- Once you’re inside the planner, there are two options. You can click the option to ‘Discover New Keywords’ or ‘Get Search Volumes & Forecast’, and you can use either section of the tool, depending on your goal
The difference is the ‘Discover New Keywords’ tool gives you search volume estimates and new ideas, while the ‘Get Search Volume & Forecast’ tool doesn’t give you new ideas, you can enter more than 10 keywords at a time, and it gives you ad metric estimates including impressions, clicks, and total cost.
When to use the Different Sections of the Keyword Planner Tool
Discover New Keywords
Basically, always use ‘Discover New Keywords’ if you are doing SEO research, competitive research, or brainstorming new keyword ideas.
The new idea generation feature of Discover New Keywords is helpful when you’re doing SEO keyword research.
The keyword ideas also help with generating additional Google ad campaign keyword ideas.
Get Search Volume & Forecasts
Only use the ‘Get Search Volume & Forecasts’ section of the Google Keyword tool if you’re trying to forecast a budget for a paid ad campaign.
The only other time you will want to use this section of the tool is if you’re using the free version of the tool and want to game it to give you precise keyword volume estimates, which I explain how to do below.
Ways you can use the Google Keyword Tool
- Keyword Brainstorming Idea Research: Enter up to 10 keyword ideas in ‘Discover New Keywords’ section of the tool to see a list of search volume estimates and new keyword ideas
- Competitor Research: Enter a competitor’s website in ‘Discover New Keywords’ section of the tool to see a list of terms your competitor has on their site to give you your own keyword ideas
- Enter as many keyword ideas as you want in the ‘Get Search Volume & Forecast’ section and you will get the cost per click estimates, budget estimates, impression estimates and more data you can use to forecast ad cost and click data if you’re using the tool to make a paid ad plan.
Important Note: The Discover New Keywords section has a column that says ‘competition’ with the rating low, medium or high.
The competition rating is only for Google ad competition. Google ad competition means how many people are currently bidding on a keyword, meaning a high competition keyword has more bidders and will likely be more expensive.
High Google ad competition is completely different from High Google search SEO competition. They are unrelated.
If you are doing SEO research, you can ignore the Google ad competition rating.
The reason I mention this is I learned SEO after I learned paid ads, and at first I thought the competition rating was the same thing for Google ads and SEO. It’s an easy mistake to make, so if you’re reading this hopefully you don’t make it.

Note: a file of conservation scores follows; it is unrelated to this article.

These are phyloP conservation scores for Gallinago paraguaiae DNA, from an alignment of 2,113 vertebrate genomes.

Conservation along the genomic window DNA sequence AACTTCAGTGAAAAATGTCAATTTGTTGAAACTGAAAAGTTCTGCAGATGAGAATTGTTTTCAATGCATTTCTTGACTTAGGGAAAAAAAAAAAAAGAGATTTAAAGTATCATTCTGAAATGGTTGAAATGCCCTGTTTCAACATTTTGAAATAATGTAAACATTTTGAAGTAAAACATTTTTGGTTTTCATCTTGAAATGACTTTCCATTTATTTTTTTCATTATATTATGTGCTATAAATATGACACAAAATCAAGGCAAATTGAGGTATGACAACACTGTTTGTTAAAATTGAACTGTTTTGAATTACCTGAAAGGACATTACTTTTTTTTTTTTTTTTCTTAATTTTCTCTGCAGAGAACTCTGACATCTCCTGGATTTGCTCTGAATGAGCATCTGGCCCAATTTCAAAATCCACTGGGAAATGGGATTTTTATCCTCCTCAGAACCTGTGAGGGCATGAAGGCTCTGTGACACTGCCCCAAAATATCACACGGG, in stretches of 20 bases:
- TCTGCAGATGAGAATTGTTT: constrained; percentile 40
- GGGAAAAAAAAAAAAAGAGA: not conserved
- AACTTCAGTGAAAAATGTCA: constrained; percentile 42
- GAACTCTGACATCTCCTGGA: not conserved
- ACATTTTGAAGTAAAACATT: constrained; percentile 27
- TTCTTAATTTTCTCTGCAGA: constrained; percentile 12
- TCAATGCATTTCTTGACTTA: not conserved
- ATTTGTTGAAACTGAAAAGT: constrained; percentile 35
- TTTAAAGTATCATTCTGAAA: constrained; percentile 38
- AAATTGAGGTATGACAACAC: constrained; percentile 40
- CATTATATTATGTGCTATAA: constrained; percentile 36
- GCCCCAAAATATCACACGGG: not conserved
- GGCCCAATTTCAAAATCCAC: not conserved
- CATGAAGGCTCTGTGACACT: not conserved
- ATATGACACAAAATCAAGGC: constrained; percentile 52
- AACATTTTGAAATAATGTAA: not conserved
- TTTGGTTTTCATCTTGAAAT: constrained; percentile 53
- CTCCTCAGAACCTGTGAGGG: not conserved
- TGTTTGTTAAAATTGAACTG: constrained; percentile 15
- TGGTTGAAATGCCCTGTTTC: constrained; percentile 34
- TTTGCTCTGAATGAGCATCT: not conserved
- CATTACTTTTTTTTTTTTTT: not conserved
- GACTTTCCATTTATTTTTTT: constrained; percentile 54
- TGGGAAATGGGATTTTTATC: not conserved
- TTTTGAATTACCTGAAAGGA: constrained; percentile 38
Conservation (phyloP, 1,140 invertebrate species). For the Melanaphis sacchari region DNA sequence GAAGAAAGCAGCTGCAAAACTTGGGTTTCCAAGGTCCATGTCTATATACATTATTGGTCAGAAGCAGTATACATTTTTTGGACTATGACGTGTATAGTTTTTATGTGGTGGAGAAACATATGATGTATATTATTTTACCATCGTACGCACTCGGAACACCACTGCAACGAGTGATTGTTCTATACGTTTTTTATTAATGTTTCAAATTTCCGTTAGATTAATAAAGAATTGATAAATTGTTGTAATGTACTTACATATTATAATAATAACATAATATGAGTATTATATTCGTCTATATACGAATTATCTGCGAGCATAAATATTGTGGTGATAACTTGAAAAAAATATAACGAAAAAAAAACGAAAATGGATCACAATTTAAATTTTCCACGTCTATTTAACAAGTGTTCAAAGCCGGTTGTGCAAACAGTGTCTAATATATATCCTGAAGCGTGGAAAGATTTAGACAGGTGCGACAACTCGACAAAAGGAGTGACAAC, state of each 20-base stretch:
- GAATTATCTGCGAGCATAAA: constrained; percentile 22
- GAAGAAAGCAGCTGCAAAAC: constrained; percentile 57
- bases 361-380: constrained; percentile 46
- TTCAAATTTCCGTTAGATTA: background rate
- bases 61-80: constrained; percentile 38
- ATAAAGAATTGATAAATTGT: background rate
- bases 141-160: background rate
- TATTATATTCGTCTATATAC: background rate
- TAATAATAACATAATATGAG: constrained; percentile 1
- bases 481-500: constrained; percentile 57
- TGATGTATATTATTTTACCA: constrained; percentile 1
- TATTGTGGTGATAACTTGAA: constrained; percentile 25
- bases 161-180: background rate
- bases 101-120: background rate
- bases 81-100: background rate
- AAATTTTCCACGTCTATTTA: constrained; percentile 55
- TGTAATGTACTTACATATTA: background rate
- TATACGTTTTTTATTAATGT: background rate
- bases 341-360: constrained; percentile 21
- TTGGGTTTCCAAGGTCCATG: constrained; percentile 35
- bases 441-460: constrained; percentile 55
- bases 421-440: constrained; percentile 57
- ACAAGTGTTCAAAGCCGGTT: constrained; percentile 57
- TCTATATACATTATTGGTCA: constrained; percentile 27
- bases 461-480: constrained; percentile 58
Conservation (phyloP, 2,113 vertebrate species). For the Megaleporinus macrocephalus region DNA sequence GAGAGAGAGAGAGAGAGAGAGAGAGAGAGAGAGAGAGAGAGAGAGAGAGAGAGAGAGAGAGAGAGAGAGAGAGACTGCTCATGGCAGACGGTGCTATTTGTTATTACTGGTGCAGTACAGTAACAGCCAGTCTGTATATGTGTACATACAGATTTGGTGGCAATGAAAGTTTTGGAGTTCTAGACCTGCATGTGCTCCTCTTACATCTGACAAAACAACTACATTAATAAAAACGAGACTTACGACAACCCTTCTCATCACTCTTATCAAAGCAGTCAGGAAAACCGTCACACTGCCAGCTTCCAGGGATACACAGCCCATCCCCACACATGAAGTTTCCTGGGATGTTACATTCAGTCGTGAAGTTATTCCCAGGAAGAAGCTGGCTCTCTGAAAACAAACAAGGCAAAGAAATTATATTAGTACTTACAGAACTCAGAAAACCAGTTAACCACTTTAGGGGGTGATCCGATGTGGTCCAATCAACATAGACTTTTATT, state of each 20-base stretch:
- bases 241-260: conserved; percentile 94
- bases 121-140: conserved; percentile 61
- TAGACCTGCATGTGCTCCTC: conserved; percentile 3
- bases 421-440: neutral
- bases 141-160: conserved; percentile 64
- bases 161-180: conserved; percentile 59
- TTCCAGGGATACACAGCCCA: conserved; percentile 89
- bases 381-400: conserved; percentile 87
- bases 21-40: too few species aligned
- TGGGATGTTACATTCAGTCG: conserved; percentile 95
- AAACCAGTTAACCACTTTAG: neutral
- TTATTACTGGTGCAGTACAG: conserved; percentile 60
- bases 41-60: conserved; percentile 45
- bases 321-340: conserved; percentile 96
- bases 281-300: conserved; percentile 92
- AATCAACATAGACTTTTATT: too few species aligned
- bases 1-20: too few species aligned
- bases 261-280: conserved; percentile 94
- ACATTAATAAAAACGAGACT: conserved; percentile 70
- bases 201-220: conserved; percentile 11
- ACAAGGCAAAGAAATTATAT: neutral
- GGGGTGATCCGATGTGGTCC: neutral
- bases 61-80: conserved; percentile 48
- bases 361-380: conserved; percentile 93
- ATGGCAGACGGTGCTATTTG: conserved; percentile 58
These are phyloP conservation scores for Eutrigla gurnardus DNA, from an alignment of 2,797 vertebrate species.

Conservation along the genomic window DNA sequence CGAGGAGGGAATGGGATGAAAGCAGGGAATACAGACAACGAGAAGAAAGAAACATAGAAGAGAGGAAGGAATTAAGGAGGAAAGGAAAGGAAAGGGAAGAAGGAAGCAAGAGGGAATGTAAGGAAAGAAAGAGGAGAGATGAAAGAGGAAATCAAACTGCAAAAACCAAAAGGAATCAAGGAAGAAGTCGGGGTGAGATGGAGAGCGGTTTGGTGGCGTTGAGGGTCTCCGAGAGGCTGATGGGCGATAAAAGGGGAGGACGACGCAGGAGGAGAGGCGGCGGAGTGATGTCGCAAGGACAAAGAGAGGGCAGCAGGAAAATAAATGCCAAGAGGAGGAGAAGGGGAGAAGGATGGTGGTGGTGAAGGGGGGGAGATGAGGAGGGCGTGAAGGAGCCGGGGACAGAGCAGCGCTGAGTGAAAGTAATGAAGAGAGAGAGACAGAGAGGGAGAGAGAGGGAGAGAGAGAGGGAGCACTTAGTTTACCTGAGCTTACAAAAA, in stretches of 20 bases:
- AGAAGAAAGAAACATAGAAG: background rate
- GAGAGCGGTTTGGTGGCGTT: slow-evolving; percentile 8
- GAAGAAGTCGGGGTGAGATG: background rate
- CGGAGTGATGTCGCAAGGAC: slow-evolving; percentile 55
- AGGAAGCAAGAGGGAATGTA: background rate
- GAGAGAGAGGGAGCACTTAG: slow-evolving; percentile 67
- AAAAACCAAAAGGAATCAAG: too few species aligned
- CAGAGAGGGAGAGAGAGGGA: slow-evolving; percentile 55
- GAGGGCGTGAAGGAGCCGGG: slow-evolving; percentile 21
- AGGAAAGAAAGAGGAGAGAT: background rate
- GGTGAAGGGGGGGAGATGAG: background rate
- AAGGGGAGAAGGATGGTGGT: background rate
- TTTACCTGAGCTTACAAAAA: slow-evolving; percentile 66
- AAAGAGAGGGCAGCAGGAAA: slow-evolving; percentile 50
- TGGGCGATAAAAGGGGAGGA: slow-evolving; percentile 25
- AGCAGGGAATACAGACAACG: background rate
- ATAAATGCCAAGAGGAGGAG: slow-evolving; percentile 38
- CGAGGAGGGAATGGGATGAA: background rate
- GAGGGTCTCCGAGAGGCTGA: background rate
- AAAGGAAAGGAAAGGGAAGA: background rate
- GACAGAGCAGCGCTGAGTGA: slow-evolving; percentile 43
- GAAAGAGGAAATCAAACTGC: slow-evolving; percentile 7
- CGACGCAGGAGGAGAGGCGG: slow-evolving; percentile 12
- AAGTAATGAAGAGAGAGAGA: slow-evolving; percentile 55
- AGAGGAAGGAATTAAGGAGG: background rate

Keyword Planner Hack – How to Get Specific Search Volume Estimates W/ Free Plan
If you aren’t running ads yet and are stuck on the free Google Keyword Tool plan, there’s a workaround to get semi-specific estimates.
- Simply choose ‘Get Search Volumes & Forecast’
- Enter the keywords you want specific search volume estimates on
- Set the max CPC to 100. This effectively means you’re bidding so high you’ll get every single available impression
- Look at number of monthly estimated impressions. That is your estimated monthly search volume 😉
- Congrats, you’ve worked around the restrictions to get semi-specific estimates even with your 100% free, no ad account!
This is still only semi-accurate, not 100%, but helps you get a better estimate than Google’s idea of a “vague estimate”.
Google Keyword Tool Settings
The Planner’s auto-settings are United States & English speakers. If you want, you can adjust the settings.
You can change the following settings and filters:
Google Ad Filters Filter Descriptions Location Include or Exclude any Country, State, or City Language Choose any language to look at the data for Search Networks Choose Google or Google & Partners Date Choose the date range you want volume from Additional Keyword Filters Keyword Text, Avg. Monthly Searches, Competition & more
Examples how to use filters
- Filters can be helpful if you want all suggested keywords to contain a specific word such as ‘blue bag’, if you’re trying to come up with keyword ideas people search for when looking to buy a blue bag.
- You can also use filter by keyword text for question words such as ‘who’ ‘what’ ‘when’ ‘where’ ‘why’ to get ideas that only include questions, if you’re looking to write question-answering, information blog posts.
- You can filter out search volume if you want to exclude low or high search volume keywords.
You can get creative with trying and applying all types of filters. In terms of filters and keyword planning, your only limitation is your own creativity.
If you read this and still feel stuck, feel free to leave a question or note in the comments and I’ll reply with a helpful note.